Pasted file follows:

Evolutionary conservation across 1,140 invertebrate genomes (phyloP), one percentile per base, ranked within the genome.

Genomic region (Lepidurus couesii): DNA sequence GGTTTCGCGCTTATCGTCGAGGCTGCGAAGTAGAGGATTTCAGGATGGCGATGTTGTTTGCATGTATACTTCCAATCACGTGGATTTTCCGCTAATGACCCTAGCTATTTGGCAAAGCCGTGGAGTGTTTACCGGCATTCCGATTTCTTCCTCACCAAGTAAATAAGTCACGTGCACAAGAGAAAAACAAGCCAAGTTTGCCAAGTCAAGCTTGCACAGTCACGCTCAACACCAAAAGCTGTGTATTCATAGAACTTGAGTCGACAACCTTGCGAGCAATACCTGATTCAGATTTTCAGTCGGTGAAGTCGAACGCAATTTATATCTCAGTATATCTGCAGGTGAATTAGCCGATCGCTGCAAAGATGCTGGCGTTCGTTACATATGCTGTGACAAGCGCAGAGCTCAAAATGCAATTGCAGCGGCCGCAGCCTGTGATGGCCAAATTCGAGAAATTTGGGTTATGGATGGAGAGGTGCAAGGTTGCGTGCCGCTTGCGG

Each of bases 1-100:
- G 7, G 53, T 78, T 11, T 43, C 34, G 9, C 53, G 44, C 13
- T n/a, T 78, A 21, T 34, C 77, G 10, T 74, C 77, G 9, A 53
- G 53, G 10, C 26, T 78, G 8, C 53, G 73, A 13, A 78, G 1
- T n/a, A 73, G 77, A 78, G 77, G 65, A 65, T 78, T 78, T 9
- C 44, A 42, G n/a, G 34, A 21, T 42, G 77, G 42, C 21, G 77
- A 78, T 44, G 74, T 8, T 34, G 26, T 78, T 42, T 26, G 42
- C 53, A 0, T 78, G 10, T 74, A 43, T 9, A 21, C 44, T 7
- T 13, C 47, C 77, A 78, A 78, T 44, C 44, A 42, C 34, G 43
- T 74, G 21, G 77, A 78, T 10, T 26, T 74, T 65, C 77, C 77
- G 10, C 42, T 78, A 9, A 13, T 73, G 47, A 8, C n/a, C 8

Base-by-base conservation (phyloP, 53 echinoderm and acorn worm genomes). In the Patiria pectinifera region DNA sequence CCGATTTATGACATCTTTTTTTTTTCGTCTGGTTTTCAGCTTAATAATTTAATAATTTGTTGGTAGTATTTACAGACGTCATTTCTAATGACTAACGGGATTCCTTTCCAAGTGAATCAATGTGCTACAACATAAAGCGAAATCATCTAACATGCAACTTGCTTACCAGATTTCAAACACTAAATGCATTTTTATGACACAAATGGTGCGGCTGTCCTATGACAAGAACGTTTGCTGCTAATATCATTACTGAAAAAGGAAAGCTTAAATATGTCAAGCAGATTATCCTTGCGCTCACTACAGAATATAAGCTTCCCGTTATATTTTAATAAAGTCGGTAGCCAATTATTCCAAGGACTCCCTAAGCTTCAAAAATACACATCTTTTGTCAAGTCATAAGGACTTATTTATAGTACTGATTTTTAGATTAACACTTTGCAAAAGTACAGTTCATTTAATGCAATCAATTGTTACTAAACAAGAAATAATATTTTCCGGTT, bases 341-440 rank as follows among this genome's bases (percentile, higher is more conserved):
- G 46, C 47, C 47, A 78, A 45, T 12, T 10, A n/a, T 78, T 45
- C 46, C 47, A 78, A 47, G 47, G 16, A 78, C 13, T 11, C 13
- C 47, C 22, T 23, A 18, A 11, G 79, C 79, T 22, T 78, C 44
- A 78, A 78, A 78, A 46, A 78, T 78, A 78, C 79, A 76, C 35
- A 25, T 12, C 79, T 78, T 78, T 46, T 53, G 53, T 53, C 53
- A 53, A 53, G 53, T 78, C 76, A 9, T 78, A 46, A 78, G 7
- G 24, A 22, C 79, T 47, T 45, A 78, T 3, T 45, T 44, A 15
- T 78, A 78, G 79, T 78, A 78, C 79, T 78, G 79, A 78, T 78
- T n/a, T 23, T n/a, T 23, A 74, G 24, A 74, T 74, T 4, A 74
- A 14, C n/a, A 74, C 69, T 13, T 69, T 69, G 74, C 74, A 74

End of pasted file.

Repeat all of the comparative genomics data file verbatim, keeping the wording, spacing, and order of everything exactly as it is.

Evolutionary conservation across 1,140 invertebrate genomes (phyloP), one percentile per base, ranked within the genome.

Genomic region (Lepidurus couesii): DNA sequence GGTTTCGCGCTTATCGTCGAGGCTGCGAAGTAGAGGATTTCAGGATGGCGATGTTGTTTGCATGTATACTTCCAATCACGTGGATTTTCCGCTAATGACCCTAGCTATTTGGCAAAGCCGTGGAGTGTTTACCGGCATTCCGATTTCTTCCTCACCAAGTAAATAAGTCACGTGCACAAGAGAAAAACAAGCCAAGTTTGCCAAGTCAAGCTTGCACAGTCACGCTCAACACCAAAAGCTGTGTATTCATAGAACTTGAGTCGACAACCTTGCGAGCAATACCTGATTCAGATTTTCAGTCGGTGAAGTCGAACGCAATTTATATCTCAGTATATCTGCAGGTGAATTAGCCGATCGCTGCAAAGATGCTGGCGTTCGTTACATATGCTGTGACAAGCGCAGAGCTCAAAATGCAATTGCAGCGGCCGCAGCCTGTGATGGCCAAATTCGAGAAATTTGGGTTATGGATGGAGAGGTGCAAGGTTGCGTGCCGCTTGCGG

Each of bases 1-100:
- G 7, G 53, T 78, T 11, T 43, C 34, G 9, C 53, G 44, C 13
- T n/a, T 78, A 21, T 34, C 77, G 10, T 74, C 77, G 9, A 53
- G 53, G 10, C 26, T 78, G 8, C 53, G 73, A 13, A 78, G 1
- T n/a, A 73, G 77, A 78, G 77, G 65, A 65, T 78, T 78, T 9
- C 44, A 42, G n/a, G 34, A 21, T 42, G 77, G 42, C 21, G 77
- A 78, T 44, G 74, T 8, T 34, G 26, T 78, T 42, T 26, G 42
- C 53, A 0, T 78, G 10, T 74, A 43, T 9, A 21, C 44, T 7
- T 13, C 47, C 77, A 78, A 78, T 44, C 44, A 42, C 34, G 43
- T 74, G 21, G 77, A 78, T 10, T 26, T 74, T 65, C 77, C 77
- G 10, C 42, T 78, A 9, A 13, T 73, G 47, A 8, C n/a, C 8

Base-by-base conservation (phyloP, 53 echinoderm and acorn worm genomes). In the Patiria pectinifera region DNA sequence CCGATTTATGACATCTTTTTTTTTTCGTCTGGTTTTCAGCTTAATAATTTAATAATTTGTTGGTAGTATTTACAGACGTCATTTCTAATGACTAACGGGATTCCTTTCCAAGTGAATCAATGTGCTACAACATAAAGCGAAATCATCTAACATGCAACTTGCTTACCAGATTTCAAACACTAAATGCATTTTTATGACACAAATGGTGCGGCTGTCCTATGACAAGAACGTTTGCTGCTAATATCATTACTGAAAAAGGAAAGCTTAAATATGTCAAGCAGATTATCCTTGCGCTCACTACAGAATATAAGCTTCCCGTTATATTTTAATAAAGTCGGTAGCCAATTATTCCAAGGACTCCCTAAGCTTCAAAAATACACATCTTTTGTCAAGTCATAAGGACTTATTTATAGTACTGATTTTTAGATTAACACTTTGCAAAAGTACAGTTCATTTAATGCAATCAATTGTTACTAAACAAGAAATAATATTTTCCGGTT, bases 341-440 rank as follows among this genome's bases (percentile, higher is more conserved):
- G 46, C 47, C 47, A 78, A 45, T 12, T 10, A n/a, T 78, T 45
- C 46, C 47, A 78, A 47, G 47, G 16, A 78, C 13, T 11, C 13
- C 47, C 22, T 23, A 18, A 11, G 79, C 79, T 22, T 78, C 44
- A 78, A 78, A 78, A 46, A 78, T 78, A 78, C 79, A 76, C 35
- A 25, T 12, C 79, T 78, T 78, T 46, T 53, G 53, T 53, C 53
- A 53, A 53, G 53, T 78, C 76, A 9, T 78, A 46, A 78, G 7
- G 24, A 22, C 79, T 47, T 45, A 78, T 3, T 45, T 44, A 15
- T 78, A 78, G 79, T 78, A 78, C 79, T 78, G 79, A 78, T 78
- T n/a, T 23, T n/a, T 23, A 74, G 24, A 74, T 74, T 4, A 74
- A 14, C n/a, A 74, C 69, T 13, T 69, T 69, G 74, C 74, A 74